National

Around the Nation
7:07 am
Thu February 21, 2013

Birds Of Different Feathers Flock Together

Transcript

RENEE MONTAGNE, HOST:

Good morning. I'm Renee Montagne. A rooster, a mallard, and a white duck walked into a pond and into a beautiful friendship. A white duck with a limp, a rooster nicknamed Cocky and a mallard have settled down together at a pond on the grounds of a retirement community in White Rock, South Carolina. The State newspaper reports the trio has captured the imagination of residents there, who can't get enough of the birds of different feathers flocking together. It's MORNING EDITION. Transcript provided by NPR, Copyright NPR.

Around the Nation
7:03 am
Thu February 21, 2013

New Jersey Man Breaks Arcade Record

Transcript

STEVE INSKEEP, HOST:

Business
5:43 am
Thu February 21, 2013

New York Times Co. To Sell 'Boston Globe'

Originally published on Thu February 21, 2013 6:30 am

The company said it wanted to focus on The New York Times — its flagship newspaper. The Times bought the Globe for a record $1.1 billion in 1993.

Business
5:43 am
Thu February 21, 2013

Follow Report on H-1B Visa Story

Originally published on Thu February 21, 2013 6:28 am

Two days ago, Morning Edition aired a story about the H-1B program which grants temporary work visas to foreigners with special skills like computer programming. In the story, it was reported that employers have to show they tried to recruit Americans first. But as it turns out, many companies bypass American applicants.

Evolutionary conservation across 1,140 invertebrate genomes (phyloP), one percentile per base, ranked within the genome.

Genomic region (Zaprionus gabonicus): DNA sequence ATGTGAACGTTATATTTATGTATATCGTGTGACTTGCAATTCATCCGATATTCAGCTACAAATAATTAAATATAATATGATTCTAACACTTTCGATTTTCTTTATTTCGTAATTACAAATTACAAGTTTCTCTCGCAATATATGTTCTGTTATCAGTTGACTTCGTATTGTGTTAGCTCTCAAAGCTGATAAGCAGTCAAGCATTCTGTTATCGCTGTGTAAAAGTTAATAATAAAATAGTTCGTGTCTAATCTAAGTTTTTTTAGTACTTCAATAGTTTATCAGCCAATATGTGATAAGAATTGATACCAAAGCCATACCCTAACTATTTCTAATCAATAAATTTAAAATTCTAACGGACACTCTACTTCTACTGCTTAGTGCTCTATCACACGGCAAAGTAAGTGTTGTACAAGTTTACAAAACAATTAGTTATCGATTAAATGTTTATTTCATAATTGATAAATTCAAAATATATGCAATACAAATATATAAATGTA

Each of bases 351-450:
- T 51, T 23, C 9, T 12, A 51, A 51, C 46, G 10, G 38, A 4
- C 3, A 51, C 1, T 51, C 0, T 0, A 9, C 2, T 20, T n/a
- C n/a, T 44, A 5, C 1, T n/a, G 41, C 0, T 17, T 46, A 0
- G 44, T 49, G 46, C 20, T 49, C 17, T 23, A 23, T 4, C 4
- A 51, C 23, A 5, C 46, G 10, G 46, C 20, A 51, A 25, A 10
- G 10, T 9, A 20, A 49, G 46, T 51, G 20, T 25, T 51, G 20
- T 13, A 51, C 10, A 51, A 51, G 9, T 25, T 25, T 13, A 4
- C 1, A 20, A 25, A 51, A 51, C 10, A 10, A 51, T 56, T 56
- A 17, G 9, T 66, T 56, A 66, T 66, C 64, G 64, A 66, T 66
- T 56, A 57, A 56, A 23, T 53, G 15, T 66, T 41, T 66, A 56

Around the Nation
5:43 am
Thu February 21, 2013

Fla. Gov. Scott Reverses Medicaid Decision

Originally published on Thu February 21, 2013 6:49 am

Florida Governor Rick Scott announced late Wednesday that he will expand Medicaid to an estimated 900,000 residents. The move is a surprise because the governor has previously been a vocal critic of President Obama's health care overhaul.

All Tech Considered
5:14 am
Thu February 21, 2013

Amid Lawsuits, Aereo Brings Broadcast TV To The Internet

Aereo allows users to connect to a distant antenna — a tiny device that acts like an old set of rabbit ears — and watch broadcast TV channels on their computer, tablet or smartphone. Currently the service is available only in New York City, and it's embroiled in legal complications.
Source images from iStockphoto.com, composite by Camila Domonoske

Originally published on Thu February 21, 2013 5:52 am

An antenna or a provider: For nearly all Americans, those are the only two ways to access live network TV. Anyone within range of a transmitter can hook up rabbit ears to tune in to ABC, NBC, CBS, Fox, and other broadcasters, while cable or satellite subscribers get local channels through their subscription.

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Planet Money
3:05 am
Thu February 21, 2013